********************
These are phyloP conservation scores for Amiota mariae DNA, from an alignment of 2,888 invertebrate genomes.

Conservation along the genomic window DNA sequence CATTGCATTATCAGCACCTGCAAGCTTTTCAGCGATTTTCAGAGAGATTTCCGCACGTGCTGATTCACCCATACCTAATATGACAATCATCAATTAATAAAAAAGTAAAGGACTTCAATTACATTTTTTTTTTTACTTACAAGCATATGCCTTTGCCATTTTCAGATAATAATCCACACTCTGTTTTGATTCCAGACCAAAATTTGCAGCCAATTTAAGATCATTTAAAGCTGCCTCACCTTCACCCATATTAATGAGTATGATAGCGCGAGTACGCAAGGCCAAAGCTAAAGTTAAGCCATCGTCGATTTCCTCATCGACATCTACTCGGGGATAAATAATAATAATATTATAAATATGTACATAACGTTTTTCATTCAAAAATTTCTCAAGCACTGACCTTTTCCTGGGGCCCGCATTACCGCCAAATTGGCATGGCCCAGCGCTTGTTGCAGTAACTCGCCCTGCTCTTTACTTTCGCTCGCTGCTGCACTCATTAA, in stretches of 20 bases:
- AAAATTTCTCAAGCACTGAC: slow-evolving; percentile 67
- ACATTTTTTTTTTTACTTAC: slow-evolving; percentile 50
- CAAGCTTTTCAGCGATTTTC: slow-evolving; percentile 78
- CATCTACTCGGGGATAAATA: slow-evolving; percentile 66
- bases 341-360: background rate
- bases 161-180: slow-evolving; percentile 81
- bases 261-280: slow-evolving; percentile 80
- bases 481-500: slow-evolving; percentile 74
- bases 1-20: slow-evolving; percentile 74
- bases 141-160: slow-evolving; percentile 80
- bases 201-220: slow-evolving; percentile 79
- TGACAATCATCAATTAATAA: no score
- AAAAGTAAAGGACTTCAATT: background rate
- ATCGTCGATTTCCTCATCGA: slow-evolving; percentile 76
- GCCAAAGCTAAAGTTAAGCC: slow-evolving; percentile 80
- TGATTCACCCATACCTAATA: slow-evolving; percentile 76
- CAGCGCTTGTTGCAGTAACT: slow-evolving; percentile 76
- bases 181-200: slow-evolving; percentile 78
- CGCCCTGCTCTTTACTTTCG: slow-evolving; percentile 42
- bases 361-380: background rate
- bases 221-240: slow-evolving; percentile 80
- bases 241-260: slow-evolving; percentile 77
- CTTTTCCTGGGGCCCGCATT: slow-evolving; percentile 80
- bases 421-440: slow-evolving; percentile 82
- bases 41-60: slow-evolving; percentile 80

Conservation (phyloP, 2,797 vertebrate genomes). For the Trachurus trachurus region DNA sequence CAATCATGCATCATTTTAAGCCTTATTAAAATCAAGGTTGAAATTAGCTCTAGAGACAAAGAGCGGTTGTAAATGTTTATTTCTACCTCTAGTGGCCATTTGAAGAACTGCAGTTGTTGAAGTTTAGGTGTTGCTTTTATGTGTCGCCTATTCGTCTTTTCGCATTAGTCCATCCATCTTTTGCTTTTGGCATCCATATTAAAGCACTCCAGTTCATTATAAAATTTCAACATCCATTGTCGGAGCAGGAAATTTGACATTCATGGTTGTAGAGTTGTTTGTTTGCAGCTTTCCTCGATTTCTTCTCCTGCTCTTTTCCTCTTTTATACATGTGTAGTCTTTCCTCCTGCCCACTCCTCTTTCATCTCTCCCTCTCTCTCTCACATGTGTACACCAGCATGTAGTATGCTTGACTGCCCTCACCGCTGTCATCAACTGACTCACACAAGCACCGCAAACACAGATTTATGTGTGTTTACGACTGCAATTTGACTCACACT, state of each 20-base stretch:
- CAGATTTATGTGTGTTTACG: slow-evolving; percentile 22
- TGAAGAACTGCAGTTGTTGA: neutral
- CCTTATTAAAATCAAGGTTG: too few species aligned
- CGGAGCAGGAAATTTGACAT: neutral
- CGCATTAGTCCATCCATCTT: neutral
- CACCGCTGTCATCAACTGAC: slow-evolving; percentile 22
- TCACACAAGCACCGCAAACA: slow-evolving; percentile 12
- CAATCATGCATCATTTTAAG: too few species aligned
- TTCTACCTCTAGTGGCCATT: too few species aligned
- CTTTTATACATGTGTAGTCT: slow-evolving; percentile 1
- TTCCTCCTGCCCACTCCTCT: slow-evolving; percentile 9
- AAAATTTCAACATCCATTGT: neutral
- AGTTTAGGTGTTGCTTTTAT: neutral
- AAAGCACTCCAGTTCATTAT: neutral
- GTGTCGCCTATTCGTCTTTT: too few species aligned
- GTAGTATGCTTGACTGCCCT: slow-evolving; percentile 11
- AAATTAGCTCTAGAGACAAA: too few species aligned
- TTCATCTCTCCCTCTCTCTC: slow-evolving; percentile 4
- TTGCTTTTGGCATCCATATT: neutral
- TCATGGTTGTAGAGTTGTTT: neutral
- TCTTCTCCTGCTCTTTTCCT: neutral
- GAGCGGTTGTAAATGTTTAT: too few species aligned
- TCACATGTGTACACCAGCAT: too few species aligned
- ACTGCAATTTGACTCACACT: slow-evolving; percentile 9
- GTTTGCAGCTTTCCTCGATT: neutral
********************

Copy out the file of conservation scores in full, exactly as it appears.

These are phyloP conservation scores for Amiota mariae DNA, from an alignment of 2,888 invertebrate genomes.

Conservation along the genomic window DNA sequence CATTGCATTATCAGCACCTGCAAGCTTTTCAGCGATTTTCAGAGAGATTTCCGCACGTGCTGATTCACCCATACCTAATATGACAATCATCAATTAATAAAAAAGTAAAGGACTTCAATTACATTTTTTTTTTTACTTACAAGCATATGCCTTTGCCATTTTCAGATAATAATCCACACTCTGTTTTGATTCCAGACCAAAATTTGCAGCCAATTTAAGATCATTTAAAGCTGCCTCACCTTCACCCATATTAATGAGTATGATAGCGCGAGTACGCAAGGCCAAAGCTAAAGTTAAGCCATCGTCGATTTCCTCATCGACATCTACTCGGGGATAAATAATAATAATATTATAAATATGTACATAACGTTTTTCATTCAAAAATTTCTCAAGCACTGACCTTTTCCTGGGGCCCGCATTACCGCCAAATTGGCATGGCCCAGCGCTTGTTGCAGTAACTCGCCCTGCTCTTTACTTTCGCTCGCTGCTGCACTCATTAA, in stretches of 20 bases:
- AAAATTTCTCAAGCACTGAC: slow-evolving; percentile 67
- ACATTTTTTTTTTTACTTAC: slow-evolving; percentile 50
- CAAGCTTTTCAGCGATTTTC: slow-evolving; percentile 78
- CATCTACTCGGGGATAAATA: slow-evolving; percentile 66
- bases 341-360: background rate
- bases 161-180: slow-evolving; percentile 81
- bases 261-280: slow-evolving; percentile 80
- bases 481-500: slow-evolving; percentile 74
- bases 1-20: slow-evolving; percentile 74
- bases 141-160: slow-evolving; percentile 80
- bases 201-220: slow-evolving; percentile 79
- TGACAATCATCAATTAATAA: no score
- AAAAGTAAAGGACTTCAATT: background rate
- ATCGTCGATTTCCTCATCGA: slow-evolving; percentile 76
- GCCAAAGCTAAAGTTAAGCC: slow-evolving; percentile 80
- TGATTCACCCATACCTAATA: slow-evolving; percentile 76
- CAGCGCTTGTTGCAGTAACT: slow-evolving; percentile 76
- bases 181-200: slow-evolving; percentile 78
- CGCCCTGCTCTTTACTTTCG: slow-evolving; percentile 42
- bases 361-380: background rate
- bases 221-240: slow-evolving; percentile 80
- bases 241-260: slow-evolving; percentile 77
- CTTTTCCTGGGGCCCGCATT: slow-evolving; percentile 80
- bases 421-440: slow-evolving; percentile 82
- bases 41-60: slow-evolving; percentile 80

Conservation (phyloP, 2,797 vertebrate genomes). For the Trachurus trachurus region DNA sequence CAATCATGCATCATTTTAAGCCTTATTAAAATCAAGGTTGAAATTAGCTCTAGAGACAAAGAGCGGTTGTAAATGTTTATTTCTACCTCTAGTGGCCATTTGAAGAACTGCAGTTGTTGAAGTTTAGGTGTTGCTTTTATGTGTCGCCTATTCGTCTTTTCGCATTAGTCCATCCATCTTTTGCTTTTGGCATCCATATTAAAGCACTCCAGTTCATTATAAAATTTCAACATCCATTGTCGGAGCAGGAAATTTGACATTCATGGTTGTAGAGTTGTTTGTTTGCAGCTTTCCTCGATTTCTTCTCCTGCTCTTTTCCTCTTTTATACATGTGTAGTCTTTCCTCCTGCCCACTCCTCTTTCATCTCTCCCTCTCTCTCTCACATGTGTACACCAGCATGTAGTATGCTTGACTGCCCTCACCGCTGTCATCAACTGACTCACACAAGCACCGCAAACACAGATTTATGTGTGTTTACGACTGCAATTTGACTCACACT, state of each 20-base stretch:
- CAGATTTATGTGTGTTTACG: slow-evolving; percentile 22
- TGAAGAACTGCAGTTGTTGA: neutral
- CCTTATTAAAATCAAGGTTG: too few species aligned
- CGGAGCAGGAAATTTGACAT: neutral
- CGCATTAGTCCATCCATCTT: neutral
- CACCGCTGTCATCAACTGAC: slow-evolving; percentile 22
- TCACACAAGCACCGCAAACA: slow-evolving; percentile 12
- CAATCATGCATCATTTTAAG: too few species aligned
- TTCTACCTCTAGTGGCCATT: too few species aligned
- CTTTTATACATGTGTAGTCT: slow-evolving; percentile 1
- TTCCTCCTGCCCACTCCTCT: slow-evolving; percentile 9
- AAAATTTCAACATCCATTGT: neutral
- AGTTTAGGTGTTGCTTTTAT: neutral
- AAAGCACTCCAGTTCATTAT: neutral
- GTGTCGCCTATTCGTCTTTT: too few species aligned
- GTAGTATGCTTGACTGCCCT: slow-evolving; percentile 11
- AAATTAGCTCTAGAGACAAA: too few species aligned
- TTCATCTCTCCCTCTCTCTC: slow-evolving; percentile 4
- TTGCTTTTGGCATCCATATT: neutral
- TCATGGTTGTAGAGTTGTTT: neutral
- TCTTCTCCTGCTCTTTTCCT: neutral
- GAGCGGTTGTAAATGTTTAT: too few species aligned
- TCACATGTGTACACCAGCAT: too few species aligned
- ACTGCAATTTGACTCACACT: slow-evolving; percentile 9
- GTTTGCAGCTTTCCTCGATT: neutral